NewsNorth AfricaEgypt: Military may turn to Russia for aid and alliance

Tue,29Jul2014

Posted on Wednesday, 16 October 2013 15:01

Egypt: Military may turn to Russia for aid and alliance

Egypt’s military is the largest in the Arab world and has worked closely with Washington for decades. Photo©ReutersEgypt has threatened to go it alone on foreign policy issues effectively disregarding its tradition allies - the United States or Israel – after Washington cut military aid.


Foreign Minister Nabil Fahmy told state-run Al-Ahram newspaper that Washington was wrong to assume the Cairo government would always follow its line.

 

"We are now in a delicate state reflecting the turmoil in the relationship and anyone who says otherwise is not speaking honestly," Fahmy told the paper.

Fahmy has suggested that Egypt could turn to Russia for military aid to manage its "civil war against terrorism."

The United States now faces a policy headache trying to promote democracy while sustaining ties with Egypt- an Arab ally which has a peace treaty with Israel and controls the strategic Suez Canal.

The military-backed government has insisted Egypt would not bow to U.S. pressure, and plans to diversify its source of weapons, including a possible turn to Russia.

Egypt has long been the second-largest recipient of U.S. aid after Israel.

U.S. military aid to Cairo, was about $1.3 billion a year, and was born out of a 1979 peace treaty between Egypt and Israel.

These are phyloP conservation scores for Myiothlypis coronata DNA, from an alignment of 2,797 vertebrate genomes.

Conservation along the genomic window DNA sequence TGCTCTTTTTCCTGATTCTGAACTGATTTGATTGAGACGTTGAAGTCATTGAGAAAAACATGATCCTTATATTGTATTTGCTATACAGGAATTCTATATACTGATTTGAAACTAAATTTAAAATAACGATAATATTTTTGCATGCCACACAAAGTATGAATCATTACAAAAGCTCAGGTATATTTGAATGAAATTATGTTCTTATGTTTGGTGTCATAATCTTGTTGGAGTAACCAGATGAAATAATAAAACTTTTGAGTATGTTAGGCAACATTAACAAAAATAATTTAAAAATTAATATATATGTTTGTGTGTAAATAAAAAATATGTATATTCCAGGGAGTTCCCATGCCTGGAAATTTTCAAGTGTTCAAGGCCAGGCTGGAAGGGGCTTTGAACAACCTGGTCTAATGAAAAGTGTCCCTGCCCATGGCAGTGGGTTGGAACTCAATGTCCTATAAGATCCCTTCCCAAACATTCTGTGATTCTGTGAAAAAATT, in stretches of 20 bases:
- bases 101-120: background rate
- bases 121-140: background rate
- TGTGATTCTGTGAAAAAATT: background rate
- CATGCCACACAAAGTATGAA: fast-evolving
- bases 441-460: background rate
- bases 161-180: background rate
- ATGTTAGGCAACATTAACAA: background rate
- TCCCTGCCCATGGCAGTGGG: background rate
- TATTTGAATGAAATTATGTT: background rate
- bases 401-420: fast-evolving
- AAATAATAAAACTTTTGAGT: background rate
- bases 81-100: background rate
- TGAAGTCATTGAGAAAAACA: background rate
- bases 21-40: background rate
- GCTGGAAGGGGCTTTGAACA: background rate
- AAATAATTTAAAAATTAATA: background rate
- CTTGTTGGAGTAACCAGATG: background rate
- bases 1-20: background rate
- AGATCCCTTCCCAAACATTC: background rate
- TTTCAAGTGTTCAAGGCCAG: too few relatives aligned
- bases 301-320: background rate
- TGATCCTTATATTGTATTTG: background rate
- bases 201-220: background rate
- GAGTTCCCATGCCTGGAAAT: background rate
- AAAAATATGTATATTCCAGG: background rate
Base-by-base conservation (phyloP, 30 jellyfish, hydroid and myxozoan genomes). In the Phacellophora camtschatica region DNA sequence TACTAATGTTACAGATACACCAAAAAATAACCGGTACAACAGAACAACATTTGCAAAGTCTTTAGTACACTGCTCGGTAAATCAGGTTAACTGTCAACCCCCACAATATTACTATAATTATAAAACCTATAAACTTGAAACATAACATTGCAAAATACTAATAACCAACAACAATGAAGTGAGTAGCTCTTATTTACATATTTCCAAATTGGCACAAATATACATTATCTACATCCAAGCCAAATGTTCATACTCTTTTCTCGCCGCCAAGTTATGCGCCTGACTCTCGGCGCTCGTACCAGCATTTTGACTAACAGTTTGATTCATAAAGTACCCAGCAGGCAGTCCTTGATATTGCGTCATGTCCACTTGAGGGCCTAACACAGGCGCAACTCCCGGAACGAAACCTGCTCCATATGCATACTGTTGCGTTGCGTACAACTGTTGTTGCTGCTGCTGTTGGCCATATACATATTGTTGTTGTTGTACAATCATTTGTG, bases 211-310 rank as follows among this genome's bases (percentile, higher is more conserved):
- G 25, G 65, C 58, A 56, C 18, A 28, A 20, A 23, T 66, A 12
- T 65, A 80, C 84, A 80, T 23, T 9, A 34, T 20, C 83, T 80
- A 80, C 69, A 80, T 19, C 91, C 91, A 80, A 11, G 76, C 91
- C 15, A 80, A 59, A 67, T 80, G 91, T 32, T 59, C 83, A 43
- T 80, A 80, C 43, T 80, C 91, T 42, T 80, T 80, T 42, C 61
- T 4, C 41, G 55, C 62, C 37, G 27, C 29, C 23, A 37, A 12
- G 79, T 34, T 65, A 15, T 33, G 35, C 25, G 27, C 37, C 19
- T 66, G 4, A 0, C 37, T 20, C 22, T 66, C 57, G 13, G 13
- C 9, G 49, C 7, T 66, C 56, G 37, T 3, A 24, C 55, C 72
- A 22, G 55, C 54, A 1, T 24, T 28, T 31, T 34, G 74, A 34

The U.S. recently cut aid to Egypt because Washington was not happy with Egypt's path since the army deposed President Mohamed Morsi of the Muslim Brotherhood on July 3.

But while Washington has insisted it was cutting off all aid but would continue military support for counterterrorism and security efforts in the Sinai, bordering Israel, an extended period of instability in ties would "reflect negatively on the entire region, including American interests".

Egypt's military - the largest in the Arab world - has worked closely with Washington for decades but since the ouster of Morsi, the military hasbeen vigorously against pro-Mosri supporters, killing hundreds and arresting thousands.

The army-backed government calls the Brotherhood terrorists on the one hand, while Muslim Brotherhood leaders say they face more severe repression under the military than they did under former dictator Hosni Mubarak.



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